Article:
Daughter of a revolutionary martyr, former missile technician and one time intelligence agent, Dai Qing is a fearless journalist who has been outspoken in her opposition to the Chinese government's plans for the Three Gorges dam. If completed on the Yangtze River according to the current plan, Three Gorges will be the largest hydroelectric dam in the world. The 175 meter high dam will create a narrow lake 600 kilometers long, flood 800 villages, force the resettlement of over 1.8 million people and submerge 100,000 hectares of China's most fertile farmland. It will also inundate a magnificent stretch of canyons, considered to be one of the cradles of Chinese civilization, and further endanger highly threatened species including the giant panda, the river dolphin and the clouded leopard. After challenging the Three Gorges project in China's press, Dai Qing compiled Yangtze! Yangtze!, a collection of essays, interviews and petitions by prominent Chinese scholars critical of the dam. In 1989, at great risk, she was able to get the book published. Yangtze! Yangtze! inspired dam opposition which played a critical role in pressuring the Chinese government to postpone the project. Then, in the wake of the military crackdown in Beijing in June 1989, Yangtze! Yangtze! was officially banned on grounds that it had "abetted the turmoil" of the pro-democracy movement. Dai Qing was banned from publishing in China and was imprisoned for 10 months. In 1993 the U.S. Bureau of Reclamation withdrew financial and technical support for the project. Meanwhile, the World Bank, under pressure from environmentalists, decided not to loan the Chinese government money for the massive dam, which could cost up to $77 billion. Despite national and international opposition to the mega-project and a decided lack of international investors, the Chinese government began work on the Three Gorges Dam in 1994. Construction is expected to take 20 years. Believing they still have a chance to stop construction, Dai Qing and international environmental groups continue to challenge the gargantuan dam.
"The highest expression of dignity can be summed up in the single word 'No!' - being able to say 'No!' when you disagree."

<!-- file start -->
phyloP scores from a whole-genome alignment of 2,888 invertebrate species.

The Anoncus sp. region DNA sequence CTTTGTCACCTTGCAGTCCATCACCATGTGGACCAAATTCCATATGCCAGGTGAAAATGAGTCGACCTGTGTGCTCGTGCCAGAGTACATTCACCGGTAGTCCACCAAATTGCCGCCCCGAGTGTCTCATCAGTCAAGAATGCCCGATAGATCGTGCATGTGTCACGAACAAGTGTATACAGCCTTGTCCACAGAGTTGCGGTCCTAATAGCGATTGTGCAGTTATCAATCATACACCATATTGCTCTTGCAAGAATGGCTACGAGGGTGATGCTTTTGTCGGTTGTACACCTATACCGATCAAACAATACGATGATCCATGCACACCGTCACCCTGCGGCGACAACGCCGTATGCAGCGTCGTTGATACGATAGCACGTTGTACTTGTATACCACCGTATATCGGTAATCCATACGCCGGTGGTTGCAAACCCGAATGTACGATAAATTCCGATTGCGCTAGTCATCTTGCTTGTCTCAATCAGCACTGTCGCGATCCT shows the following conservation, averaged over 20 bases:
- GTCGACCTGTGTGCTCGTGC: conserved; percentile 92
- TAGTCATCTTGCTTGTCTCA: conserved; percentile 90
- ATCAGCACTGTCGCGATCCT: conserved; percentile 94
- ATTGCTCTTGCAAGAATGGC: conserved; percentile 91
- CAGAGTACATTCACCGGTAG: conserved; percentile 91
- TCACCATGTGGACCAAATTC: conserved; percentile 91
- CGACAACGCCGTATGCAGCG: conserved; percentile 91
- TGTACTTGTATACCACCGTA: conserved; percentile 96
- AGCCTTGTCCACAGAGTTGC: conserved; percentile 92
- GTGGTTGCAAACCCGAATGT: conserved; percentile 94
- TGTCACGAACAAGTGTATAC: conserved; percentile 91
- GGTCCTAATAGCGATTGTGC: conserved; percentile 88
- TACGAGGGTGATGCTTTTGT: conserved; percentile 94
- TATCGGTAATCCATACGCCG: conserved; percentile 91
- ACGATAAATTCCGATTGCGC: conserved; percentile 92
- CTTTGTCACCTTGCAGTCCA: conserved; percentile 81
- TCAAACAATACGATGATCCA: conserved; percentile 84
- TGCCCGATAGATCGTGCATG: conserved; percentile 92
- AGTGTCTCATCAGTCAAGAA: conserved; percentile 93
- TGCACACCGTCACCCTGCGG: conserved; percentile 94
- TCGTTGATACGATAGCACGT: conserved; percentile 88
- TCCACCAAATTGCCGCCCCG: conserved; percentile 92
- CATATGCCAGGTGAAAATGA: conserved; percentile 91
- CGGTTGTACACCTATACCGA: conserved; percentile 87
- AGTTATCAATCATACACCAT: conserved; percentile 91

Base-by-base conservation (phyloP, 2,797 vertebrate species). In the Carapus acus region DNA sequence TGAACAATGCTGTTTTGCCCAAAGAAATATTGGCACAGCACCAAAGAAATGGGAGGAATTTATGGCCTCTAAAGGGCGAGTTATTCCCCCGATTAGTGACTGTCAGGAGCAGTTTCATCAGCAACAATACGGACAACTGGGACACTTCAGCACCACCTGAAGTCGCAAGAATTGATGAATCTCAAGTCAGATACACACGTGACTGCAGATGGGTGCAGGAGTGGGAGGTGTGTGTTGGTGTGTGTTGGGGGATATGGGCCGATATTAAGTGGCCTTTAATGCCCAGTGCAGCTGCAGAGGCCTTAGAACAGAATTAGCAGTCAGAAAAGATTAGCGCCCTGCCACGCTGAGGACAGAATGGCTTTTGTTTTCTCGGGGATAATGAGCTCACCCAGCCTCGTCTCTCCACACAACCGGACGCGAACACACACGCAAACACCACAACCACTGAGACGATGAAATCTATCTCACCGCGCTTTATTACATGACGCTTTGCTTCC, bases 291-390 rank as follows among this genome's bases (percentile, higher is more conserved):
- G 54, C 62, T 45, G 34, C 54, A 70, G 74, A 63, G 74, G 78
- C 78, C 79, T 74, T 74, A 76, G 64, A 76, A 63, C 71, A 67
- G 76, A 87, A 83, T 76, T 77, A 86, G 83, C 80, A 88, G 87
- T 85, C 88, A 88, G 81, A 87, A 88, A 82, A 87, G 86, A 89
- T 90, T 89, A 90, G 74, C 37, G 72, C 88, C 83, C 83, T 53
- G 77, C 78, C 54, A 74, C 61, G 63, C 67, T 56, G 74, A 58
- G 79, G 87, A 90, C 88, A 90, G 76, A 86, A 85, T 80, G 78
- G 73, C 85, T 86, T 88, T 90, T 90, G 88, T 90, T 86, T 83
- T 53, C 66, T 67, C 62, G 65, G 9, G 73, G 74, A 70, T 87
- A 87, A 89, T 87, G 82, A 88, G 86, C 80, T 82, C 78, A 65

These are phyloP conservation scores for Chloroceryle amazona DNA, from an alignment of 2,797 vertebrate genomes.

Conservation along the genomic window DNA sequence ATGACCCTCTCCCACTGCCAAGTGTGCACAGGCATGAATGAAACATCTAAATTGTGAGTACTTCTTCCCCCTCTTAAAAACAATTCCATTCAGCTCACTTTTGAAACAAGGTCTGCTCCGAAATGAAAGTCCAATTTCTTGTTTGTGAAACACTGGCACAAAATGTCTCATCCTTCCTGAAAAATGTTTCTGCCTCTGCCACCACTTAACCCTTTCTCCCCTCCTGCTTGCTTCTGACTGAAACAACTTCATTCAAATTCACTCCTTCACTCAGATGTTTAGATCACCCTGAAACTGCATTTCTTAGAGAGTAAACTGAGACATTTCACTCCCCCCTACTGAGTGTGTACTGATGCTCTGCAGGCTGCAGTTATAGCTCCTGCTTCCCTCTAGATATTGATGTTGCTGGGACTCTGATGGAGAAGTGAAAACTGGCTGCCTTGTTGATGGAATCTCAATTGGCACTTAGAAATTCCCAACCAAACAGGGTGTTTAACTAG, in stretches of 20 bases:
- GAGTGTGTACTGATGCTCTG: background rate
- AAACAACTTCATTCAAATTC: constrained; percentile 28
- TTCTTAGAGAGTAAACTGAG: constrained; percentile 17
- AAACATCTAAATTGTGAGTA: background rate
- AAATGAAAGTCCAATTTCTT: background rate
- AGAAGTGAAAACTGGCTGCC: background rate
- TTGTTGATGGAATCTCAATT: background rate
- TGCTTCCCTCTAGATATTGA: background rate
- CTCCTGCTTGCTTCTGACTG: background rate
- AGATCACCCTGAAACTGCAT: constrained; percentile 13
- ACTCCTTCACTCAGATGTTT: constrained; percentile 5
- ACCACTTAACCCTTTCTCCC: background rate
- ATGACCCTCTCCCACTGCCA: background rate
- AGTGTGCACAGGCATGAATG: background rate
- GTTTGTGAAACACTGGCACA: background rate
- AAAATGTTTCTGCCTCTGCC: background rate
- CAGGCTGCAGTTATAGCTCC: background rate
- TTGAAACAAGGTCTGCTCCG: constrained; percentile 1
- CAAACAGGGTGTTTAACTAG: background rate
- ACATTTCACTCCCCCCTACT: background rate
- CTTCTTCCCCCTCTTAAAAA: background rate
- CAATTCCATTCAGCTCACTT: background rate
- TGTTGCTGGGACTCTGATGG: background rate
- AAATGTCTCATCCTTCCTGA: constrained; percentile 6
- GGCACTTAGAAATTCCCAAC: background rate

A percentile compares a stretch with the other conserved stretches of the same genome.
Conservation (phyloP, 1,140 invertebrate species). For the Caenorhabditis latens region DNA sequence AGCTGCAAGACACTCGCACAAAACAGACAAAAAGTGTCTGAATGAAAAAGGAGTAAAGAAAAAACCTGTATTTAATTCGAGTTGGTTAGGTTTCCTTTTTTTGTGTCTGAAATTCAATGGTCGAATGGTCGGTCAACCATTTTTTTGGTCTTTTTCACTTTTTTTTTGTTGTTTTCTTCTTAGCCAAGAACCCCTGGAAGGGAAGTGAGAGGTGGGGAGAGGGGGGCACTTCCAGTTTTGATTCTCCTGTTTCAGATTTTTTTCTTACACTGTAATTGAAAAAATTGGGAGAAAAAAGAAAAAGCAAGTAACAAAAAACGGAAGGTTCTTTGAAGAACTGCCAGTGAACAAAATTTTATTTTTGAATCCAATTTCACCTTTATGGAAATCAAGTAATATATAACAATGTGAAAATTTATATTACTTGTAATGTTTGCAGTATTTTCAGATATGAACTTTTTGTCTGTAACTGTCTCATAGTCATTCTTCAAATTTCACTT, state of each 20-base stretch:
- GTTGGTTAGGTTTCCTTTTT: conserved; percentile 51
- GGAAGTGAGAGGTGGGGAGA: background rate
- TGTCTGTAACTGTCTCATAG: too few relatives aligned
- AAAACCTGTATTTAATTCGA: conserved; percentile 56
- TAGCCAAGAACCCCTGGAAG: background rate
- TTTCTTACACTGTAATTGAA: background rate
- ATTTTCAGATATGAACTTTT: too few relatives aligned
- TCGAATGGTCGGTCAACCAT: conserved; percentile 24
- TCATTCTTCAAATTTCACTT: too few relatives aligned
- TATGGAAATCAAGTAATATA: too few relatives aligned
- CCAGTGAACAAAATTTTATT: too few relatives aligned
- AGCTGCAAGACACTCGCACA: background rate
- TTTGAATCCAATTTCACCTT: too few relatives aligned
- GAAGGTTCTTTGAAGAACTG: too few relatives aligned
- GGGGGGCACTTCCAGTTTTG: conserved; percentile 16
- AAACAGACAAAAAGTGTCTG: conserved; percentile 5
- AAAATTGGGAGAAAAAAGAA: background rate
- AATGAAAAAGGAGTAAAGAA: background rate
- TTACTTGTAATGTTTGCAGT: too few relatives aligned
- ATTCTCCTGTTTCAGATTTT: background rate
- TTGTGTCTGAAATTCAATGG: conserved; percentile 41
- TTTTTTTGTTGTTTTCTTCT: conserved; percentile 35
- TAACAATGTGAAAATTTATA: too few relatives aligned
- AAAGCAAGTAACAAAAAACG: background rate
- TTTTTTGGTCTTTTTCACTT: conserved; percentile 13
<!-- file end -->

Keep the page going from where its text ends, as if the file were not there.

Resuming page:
Submitted by jumayrmaldonado93 on Mon, 2006-03-06 17:12
United disparate groups to work for the protection of Colombia’s Sierra Nevada de Santa Marta, the world’s highest coastal mountain range.
Colombia's Juan Mayr led a brilliant campaing to protect the world's highest coastal mountain range, the Sierra Nevada de Santa Marta. Rising abruptly from the beaches of the Caribbean to 18,947 feet, the Sierra Nevada is a striking example of Colombia's phenomenal biodiversity. Every type of ecosystem is represented - arctic tundra, rainforest, desert - and like the larger world, it is imperiled. Read more »
Colombia's Juan Mayr has led a brilliant crusade for the world's highest coastal mountain, the Sierra Nevada de Santa Marta. Rising abruptly from the beaches of the Caribbean to 18,947 feet, the Sierra Nevada is a striking example of Colombia's phenomenal biodiversity. Every type of ecosystem is represented - arctic tundra, rainforest, desert - and like the larger world, it is imperiled.
A photographer turned environmentalist, for two years Mayr made his home in the Sierra Nevada and lived with the Kogi, one of the last functioning pre-Colombian civilizations. The Kogi, who live in villages high on the slopes of the Sierra Nevada, worship knowledge and believe that they are the "Elder Brother" of Mankind. They feel responsible for keeping the balance of the universe and view the rest of mankind as the "Younger Brother" who through ignorance and greed is killing the Great Mother (Earth). The Kogi, who Mayr now promote as exemplary managers of the environment, have resolved to have minimal contact with the outside world.